May We Be Fortified
I Want To Be Here For All Of It
I went out for a walk the other day by the lake. I was listening to this wonderful interview of Jason Reynolds, the Library of Congress’s National Ambassador for Young People’s Literature, because I am the sort of person who is replenished by deep conversation about books and words and imagination and truth and racism and our common humanity.
I am also rejuvenated by an unexpected fart joke, but we’ll work our way around to that…
Anyway, so I’m walking along and Reynolds says:
ultimately, I think that my role, for as long as I am on this plane and as long as I am doing this work, my role will always be to figure out how to create fortitude in the minds and bodies and spirits of young people. I’m trying to fortify them.
My loves, it was like my heart perked up its ears like a dog that hears something outside. Then my brain ran through the proverbial doggie door and was off on the hunt. Fortify!... To be fortified!… Fortitude!… Fortifications!
Then, as is often the case, other related bits and pieces started to filter in, dots started connecting, and here we are.
Growing up as a Quaker, I was raised with the idea that the person leading the community through the decision-making process was, in essence, a facilitator. When functioning in that role, my job was not to dictate from on high, subsuming other people’s agency, responsibility, and power. My job was to lay out the matter at hand, set my individual perspective aside, and mind the process. Minding the process meant trusting my compatriots to bring their whole selves to bear, to listen to each other and God very, very deeply, and nudging us back on the path to listening and wholeness when we got off track.
I heard in Reynolds’ words about himself an echo of this idea, which resonates with what, ultimately, I am trying to do here, in this virtual space. I have no interest in leading or teaching people in a way that elevates me above them. I am, for sure, down in the mud and muck with you. We’re all just trying to get from one end of the day to the next, am I right?
What I do seek to do, however, is to fortify you by minding the process of integrity. If you look up the definition of fortitude, Merriam-Webster offers this: “strength of mind that enables a person to encounter danger or bear pain or adversity with courage.” With all due respect to M-W, I don’t think “strength of mind” is enough. Brains are squirrelly, willful, and often unreliable things. Brains— certainly mine, in any case— lack humility and are easily hijacked by ego, unconscious emotional patterning, and social conditioning.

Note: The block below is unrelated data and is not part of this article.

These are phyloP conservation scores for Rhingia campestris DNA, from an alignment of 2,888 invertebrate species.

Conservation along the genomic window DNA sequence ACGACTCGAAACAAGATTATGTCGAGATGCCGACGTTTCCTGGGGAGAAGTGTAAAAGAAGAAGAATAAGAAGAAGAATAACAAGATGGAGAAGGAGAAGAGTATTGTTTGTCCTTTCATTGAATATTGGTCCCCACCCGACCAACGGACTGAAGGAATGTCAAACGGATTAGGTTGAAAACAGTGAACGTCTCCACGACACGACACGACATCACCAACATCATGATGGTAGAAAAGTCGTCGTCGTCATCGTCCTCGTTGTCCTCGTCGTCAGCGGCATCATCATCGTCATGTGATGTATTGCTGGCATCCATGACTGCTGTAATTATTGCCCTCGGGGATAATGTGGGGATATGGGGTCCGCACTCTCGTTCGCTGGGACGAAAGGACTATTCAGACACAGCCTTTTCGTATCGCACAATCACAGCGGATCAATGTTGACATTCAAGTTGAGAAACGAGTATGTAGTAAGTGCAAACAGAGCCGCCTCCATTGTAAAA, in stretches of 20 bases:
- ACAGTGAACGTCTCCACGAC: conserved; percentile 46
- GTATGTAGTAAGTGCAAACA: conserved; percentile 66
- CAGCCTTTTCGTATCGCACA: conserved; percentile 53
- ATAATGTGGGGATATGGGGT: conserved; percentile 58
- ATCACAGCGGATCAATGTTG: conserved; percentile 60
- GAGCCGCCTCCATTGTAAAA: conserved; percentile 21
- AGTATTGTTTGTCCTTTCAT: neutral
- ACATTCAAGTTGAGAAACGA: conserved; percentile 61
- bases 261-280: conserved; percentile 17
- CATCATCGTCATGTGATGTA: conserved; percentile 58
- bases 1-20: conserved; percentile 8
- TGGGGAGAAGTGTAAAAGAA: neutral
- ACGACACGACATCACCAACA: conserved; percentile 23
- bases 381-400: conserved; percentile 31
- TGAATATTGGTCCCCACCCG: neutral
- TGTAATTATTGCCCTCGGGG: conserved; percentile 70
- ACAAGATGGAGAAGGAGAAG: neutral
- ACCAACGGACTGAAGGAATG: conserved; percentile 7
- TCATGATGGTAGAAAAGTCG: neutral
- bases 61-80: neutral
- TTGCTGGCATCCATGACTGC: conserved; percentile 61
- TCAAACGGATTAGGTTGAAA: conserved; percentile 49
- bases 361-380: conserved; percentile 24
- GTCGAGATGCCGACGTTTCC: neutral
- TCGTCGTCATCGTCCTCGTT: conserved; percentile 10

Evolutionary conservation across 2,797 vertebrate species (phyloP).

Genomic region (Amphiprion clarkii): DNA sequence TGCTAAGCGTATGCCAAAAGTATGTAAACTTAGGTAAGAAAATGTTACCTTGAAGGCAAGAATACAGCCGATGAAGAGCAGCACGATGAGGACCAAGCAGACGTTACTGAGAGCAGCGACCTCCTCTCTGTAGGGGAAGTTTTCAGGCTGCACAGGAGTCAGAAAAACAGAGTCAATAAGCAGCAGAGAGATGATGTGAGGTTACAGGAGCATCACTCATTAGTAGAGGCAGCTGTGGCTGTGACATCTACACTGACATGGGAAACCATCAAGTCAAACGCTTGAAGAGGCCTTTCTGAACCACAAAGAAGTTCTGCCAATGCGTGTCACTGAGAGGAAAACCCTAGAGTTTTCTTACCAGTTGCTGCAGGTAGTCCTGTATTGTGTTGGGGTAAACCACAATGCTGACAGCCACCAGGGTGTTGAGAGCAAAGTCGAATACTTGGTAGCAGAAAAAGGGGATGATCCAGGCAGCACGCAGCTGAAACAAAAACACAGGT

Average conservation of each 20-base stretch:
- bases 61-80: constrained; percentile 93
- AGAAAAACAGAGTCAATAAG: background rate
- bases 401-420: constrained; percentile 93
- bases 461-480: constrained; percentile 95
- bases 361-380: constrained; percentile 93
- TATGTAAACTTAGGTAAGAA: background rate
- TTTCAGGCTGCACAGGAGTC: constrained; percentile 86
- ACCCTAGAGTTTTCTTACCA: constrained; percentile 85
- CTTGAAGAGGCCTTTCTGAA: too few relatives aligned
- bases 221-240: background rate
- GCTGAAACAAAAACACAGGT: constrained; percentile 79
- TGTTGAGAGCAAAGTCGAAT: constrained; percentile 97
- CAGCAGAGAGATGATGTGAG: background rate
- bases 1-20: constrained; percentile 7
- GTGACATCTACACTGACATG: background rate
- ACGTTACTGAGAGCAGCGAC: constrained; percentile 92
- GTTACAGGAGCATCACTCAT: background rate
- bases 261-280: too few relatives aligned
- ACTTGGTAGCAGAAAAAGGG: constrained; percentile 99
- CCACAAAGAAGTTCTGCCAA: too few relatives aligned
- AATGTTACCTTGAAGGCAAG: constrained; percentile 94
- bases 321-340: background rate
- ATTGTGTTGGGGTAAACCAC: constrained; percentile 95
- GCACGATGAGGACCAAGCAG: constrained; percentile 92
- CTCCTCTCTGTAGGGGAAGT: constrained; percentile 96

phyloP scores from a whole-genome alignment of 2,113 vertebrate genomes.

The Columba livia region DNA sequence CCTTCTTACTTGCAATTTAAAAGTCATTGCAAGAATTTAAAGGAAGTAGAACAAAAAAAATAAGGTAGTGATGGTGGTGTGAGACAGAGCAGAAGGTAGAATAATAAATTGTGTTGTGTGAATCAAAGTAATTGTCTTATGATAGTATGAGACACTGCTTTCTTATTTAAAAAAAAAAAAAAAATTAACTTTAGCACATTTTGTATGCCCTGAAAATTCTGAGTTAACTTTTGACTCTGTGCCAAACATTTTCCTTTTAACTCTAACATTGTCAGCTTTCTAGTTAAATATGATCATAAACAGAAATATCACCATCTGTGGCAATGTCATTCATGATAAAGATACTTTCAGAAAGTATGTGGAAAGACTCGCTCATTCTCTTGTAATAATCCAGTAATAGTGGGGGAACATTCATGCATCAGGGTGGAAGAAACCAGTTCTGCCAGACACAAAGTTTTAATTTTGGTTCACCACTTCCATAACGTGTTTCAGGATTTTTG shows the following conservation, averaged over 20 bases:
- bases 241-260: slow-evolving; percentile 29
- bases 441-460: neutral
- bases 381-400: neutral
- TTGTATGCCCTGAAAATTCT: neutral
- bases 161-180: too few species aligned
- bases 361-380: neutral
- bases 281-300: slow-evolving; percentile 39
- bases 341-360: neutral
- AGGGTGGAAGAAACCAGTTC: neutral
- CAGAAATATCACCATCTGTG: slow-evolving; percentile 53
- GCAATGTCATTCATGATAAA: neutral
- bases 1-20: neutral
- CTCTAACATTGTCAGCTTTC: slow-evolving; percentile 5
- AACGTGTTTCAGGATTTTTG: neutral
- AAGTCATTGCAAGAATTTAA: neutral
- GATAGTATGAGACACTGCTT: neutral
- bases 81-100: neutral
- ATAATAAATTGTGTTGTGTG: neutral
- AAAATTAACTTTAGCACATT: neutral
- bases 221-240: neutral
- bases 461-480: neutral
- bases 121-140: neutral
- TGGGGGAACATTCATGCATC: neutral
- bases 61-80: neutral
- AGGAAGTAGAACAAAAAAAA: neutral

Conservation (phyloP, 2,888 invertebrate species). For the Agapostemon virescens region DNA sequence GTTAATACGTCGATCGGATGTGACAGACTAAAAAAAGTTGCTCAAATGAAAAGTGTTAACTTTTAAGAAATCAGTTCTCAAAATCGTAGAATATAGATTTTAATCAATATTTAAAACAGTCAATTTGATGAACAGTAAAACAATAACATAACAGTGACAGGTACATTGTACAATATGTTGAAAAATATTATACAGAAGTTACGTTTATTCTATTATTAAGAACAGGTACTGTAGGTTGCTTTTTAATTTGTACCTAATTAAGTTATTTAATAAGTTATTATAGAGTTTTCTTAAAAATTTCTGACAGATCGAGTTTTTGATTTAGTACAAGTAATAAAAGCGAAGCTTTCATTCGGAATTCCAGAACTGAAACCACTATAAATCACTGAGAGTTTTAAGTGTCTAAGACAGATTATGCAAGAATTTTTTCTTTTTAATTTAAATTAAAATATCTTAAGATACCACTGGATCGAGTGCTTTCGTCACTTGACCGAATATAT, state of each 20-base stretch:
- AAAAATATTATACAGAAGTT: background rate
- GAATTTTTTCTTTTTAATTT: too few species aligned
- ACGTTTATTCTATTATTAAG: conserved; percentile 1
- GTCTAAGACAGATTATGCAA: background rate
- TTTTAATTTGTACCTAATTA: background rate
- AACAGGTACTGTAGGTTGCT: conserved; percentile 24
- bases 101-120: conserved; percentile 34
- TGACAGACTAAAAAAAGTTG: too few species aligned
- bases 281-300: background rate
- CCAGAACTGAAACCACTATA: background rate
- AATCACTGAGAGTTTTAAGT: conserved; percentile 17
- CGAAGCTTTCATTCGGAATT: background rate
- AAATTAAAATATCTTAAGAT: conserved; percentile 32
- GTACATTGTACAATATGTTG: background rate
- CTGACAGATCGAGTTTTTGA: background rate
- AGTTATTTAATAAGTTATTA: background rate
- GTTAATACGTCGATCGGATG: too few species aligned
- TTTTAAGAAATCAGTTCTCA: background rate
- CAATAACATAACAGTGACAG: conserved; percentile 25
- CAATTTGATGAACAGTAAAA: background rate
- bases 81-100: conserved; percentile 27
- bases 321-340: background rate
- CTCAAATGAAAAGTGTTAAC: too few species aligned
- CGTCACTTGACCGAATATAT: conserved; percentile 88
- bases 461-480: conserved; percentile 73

I am seeking for myself, and all of us, strength of mind, heart, spirit, and body, the whole kit and kaboodle. That is the sort of wholistic fortitude that feeds and is fed by the practice of integrity in our daily lives.
Why do we need it, this fortitude? Because, my dear ones, this being alive thing is brutal a lot of the time, no matter what we do. No matter how hard we work to show up fully, how much integrity we bring to bear upon our lives, pain and sickness and death will come. That is the deal we strike to be here.
For many years of my life, I mistakenly believed that I could build my fortifications strong enough and far enough away from my heart and the hearts of my dear ones that pain and trauma would not touch us. I called those fortifications boundaries, but boundaries are simply limits. They aren’t walls topped with razor wire and broken glass that you crouch behind hoping vainly that life will not storm in.
I have learned, slowly and painstakingly, to fortify myself, so that maintaining the boundary between me and others— what I accept and reject, what I control and bear responsibility for, and what is not my work to do— does not require me to keep the world at constant arm’s length.
My integrity and fortitude allow me to pull life close, close enough to feel its bumps and imperfections and wounds and fevers, but also its enveloping softness, its vibrating ecstasy, its exploding joy. This embrace is a welcoming in and a waving goodbye, a birthday party and a funeral parade. Showing up with everything I have, I feast on everything.
I want to share with you two pieces of art that fortify me. They are feasts of life and death and tears and laughter. They embody what Jason Reynolds offers as an evocative synonym for freedom, breathlaughter— the constant cycling of inhale and exhale, expansion and contraction, laughter and tears, life and death, rolling on and on and on. Holding it all with joy; that is freedom to me.
If you want to see the entirety of the My Joy is Heavy! project, sponsored by Arena Stage, which is a movie/musical/treatise/celebration about family and miscarriage and love and life, you can watch that here.
The full, live album of Tig Notaro’s Hello, I Have Cancer set, can be found here.
May we all be fortified, my dear ones, so that we may feast together on life. Thank you. Hallelujah. Amen.
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